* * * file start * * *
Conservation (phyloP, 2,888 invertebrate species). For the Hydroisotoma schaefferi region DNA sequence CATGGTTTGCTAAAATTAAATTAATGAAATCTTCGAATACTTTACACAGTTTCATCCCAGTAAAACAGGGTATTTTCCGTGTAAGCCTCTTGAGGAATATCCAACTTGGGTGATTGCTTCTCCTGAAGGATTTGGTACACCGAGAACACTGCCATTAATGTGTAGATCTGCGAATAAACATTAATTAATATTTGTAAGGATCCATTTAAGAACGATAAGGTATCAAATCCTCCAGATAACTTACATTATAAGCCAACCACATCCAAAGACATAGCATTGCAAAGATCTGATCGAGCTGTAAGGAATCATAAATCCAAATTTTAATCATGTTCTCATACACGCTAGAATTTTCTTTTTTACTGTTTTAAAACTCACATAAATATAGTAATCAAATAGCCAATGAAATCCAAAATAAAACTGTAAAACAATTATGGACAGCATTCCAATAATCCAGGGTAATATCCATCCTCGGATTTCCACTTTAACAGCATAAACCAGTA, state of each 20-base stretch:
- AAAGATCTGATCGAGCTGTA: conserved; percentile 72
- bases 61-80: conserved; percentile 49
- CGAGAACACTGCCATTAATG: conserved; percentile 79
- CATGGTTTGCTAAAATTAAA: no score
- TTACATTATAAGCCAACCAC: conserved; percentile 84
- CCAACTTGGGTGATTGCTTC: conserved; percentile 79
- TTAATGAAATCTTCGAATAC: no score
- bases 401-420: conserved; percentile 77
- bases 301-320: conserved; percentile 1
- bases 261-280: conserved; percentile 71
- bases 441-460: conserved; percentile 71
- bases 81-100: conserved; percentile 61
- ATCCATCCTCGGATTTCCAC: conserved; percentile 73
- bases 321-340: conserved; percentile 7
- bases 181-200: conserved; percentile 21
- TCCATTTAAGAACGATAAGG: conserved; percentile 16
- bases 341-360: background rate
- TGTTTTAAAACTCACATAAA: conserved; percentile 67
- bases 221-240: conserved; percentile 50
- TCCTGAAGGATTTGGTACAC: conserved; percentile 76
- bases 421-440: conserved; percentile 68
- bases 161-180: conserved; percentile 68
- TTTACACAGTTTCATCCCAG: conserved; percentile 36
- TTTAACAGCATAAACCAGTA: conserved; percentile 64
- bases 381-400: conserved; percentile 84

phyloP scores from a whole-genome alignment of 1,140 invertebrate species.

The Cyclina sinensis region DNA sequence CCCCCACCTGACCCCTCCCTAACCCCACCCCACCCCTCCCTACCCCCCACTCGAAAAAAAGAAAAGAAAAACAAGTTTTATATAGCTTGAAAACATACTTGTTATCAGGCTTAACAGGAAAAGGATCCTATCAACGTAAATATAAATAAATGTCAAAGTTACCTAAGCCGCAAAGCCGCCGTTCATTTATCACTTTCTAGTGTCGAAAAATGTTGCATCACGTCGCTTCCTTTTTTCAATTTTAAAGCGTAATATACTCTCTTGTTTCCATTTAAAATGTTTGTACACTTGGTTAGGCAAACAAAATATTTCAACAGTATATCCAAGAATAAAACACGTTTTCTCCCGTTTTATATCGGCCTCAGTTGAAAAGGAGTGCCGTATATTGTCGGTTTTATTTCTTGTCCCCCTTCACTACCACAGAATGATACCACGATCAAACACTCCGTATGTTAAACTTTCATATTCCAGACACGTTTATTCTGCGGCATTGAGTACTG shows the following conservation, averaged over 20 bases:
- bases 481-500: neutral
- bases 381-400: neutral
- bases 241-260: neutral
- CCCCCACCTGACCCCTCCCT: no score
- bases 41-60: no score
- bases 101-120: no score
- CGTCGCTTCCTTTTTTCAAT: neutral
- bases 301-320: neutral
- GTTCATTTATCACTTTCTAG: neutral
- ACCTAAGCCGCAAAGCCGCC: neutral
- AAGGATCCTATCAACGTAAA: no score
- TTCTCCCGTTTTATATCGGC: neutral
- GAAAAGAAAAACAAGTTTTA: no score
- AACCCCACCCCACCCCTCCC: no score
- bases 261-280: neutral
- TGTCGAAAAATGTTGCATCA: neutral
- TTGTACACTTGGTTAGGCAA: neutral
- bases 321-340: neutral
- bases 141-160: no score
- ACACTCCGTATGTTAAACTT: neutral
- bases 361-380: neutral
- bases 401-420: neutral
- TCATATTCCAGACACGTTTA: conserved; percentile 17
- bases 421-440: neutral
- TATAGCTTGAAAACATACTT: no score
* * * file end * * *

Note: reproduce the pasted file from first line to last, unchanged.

Conservation (phyloP, 2,888 invertebrate species). For the Hydroisotoma schaefferi region DNA sequence CATGGTTTGCTAAAATTAAATTAATGAAATCTTCGAATACTTTACACAGTTTCATCCCAGTAAAACAGGGTATTTTCCGTGTAAGCCTCTTGAGGAATATCCAACTTGGGTGATTGCTTCTCCTGAAGGATTTGGTACACCGAGAACACTGCCATTAATGTGTAGATCTGCGAATAAACATTAATTAATATTTGTAAGGATCCATTTAAGAACGATAAGGTATCAAATCCTCCAGATAACTTACATTATAAGCCAACCACATCCAAAGACATAGCATTGCAAAGATCTGATCGAGCTGTAAGGAATCATAAATCCAAATTTTAATCATGTTCTCATACACGCTAGAATTTTCTTTTTTACTGTTTTAAAACTCACATAAATATAGTAATCAAATAGCCAATGAAATCCAAAATAAAACTGTAAAACAATTATGGACAGCATTCCAATAATCCAGGGTAATATCCATCCTCGGATTTCCACTTTAACAGCATAAACCAGTA, state of each 20-base stretch:
- AAAGATCTGATCGAGCTGTA: conserved; percentile 72
- bases 61-80: conserved; percentile 49
- CGAGAACACTGCCATTAATG: conserved; percentile 79
- CATGGTTTGCTAAAATTAAA: no score
- TTACATTATAAGCCAACCAC: conserved; percentile 84
- CCAACTTGGGTGATTGCTTC: conserved; percentile 79
- TTAATGAAATCTTCGAATAC: no score
- bases 401-420: conserved; percentile 77
- bases 301-320: conserved; percentile 1
- bases 261-280: conserved; percentile 71
- bases 441-460: conserved; percentile 71
- bases 81-100: conserved; percentile 61
- ATCCATCCTCGGATTTCCAC: conserved; percentile 73
- bases 321-340: conserved; percentile 7
- bases 181-200: conserved; percentile 21
- TCCATTTAAGAACGATAAGG: conserved; percentile 16
- bases 341-360: background rate
- TGTTTTAAAACTCACATAAA: conserved; percentile 67
- bases 221-240: conserved; percentile 50
- TCCTGAAGGATTTGGTACAC: conserved; percentile 76
- bases 421-440: conserved; percentile 68
- bases 161-180: conserved; percentile 68
- TTTACACAGTTTCATCCCAG: conserved; percentile 36
- TTTAACAGCATAAACCAGTA: conserved; percentile 64
- bases 381-400: conserved; percentile 84

phyloP scores from a whole-genome alignment of 1,140 invertebrate species.

The Cyclina sinensis region DNA sequence CCCCCACCTGACCCCTCCCTAACCCCACCCCACCCCTCCCTACCCCCCACTCGAAAAAAAGAAAAGAAAAACAAGTTTTATATAGCTTGAAAACATACTTGTTATCAGGCTTAACAGGAAAAGGATCCTATCAACGTAAATATAAATAAATGTCAAAGTTACCTAAGCCGCAAAGCCGCCGTTCATTTATCACTTTCTAGTGTCGAAAAATGTTGCATCACGTCGCTTCCTTTTTTCAATTTTAAAGCGTAATATACTCTCTTGTTTCCATTTAAAATGTTTGTACACTTGGTTAGGCAAACAAAATATTTCAACAGTATATCCAAGAATAAAACACGTTTTCTCCCGTTTTATATCGGCCTCAGTTGAAAAGGAGTGCCGTATATTGTCGGTTTTATTTCTTGTCCCCCTTCACTACCACAGAATGATACCACGATCAAACACTCCGTATGTTAAACTTTCATATTCCAGACACGTTTATTCTGCGGCATTGAGTACTG shows the following conservation, averaged over 20 bases:
- bases 481-500: neutral
- bases 381-400: neutral
- bases 241-260: neutral
- CCCCCACCTGACCCCTCCCT: no score
- bases 41-60: no score
- bases 101-120: no score
- CGTCGCTTCCTTTTTTCAAT: neutral
- bases 301-320: neutral
- GTTCATTTATCACTTTCTAG: neutral
- ACCTAAGCCGCAAAGCCGCC: neutral
- AAGGATCCTATCAACGTAAA: no score
- TTCTCCCGTTTTATATCGGC: neutral
- GAAAAGAAAAACAAGTTTTA: no score
- AACCCCACCCCACCCCTCCC: no score
- bases 261-280: neutral
- TGTCGAAAAATGTTGCATCA: neutral
- TTGTACACTTGGTTAGGCAA: neutral
- bases 321-340: neutral
- bases 141-160: no score
- ACACTCCGTATGTTAAACTT: neutral
- bases 361-380: neutral
- bases 401-420: neutral
- TCATATTCCAGACACGTTTA: conserved; percentile 17
- bases 421-440: neutral
- TATAGCTTGAAAACATACTT: no score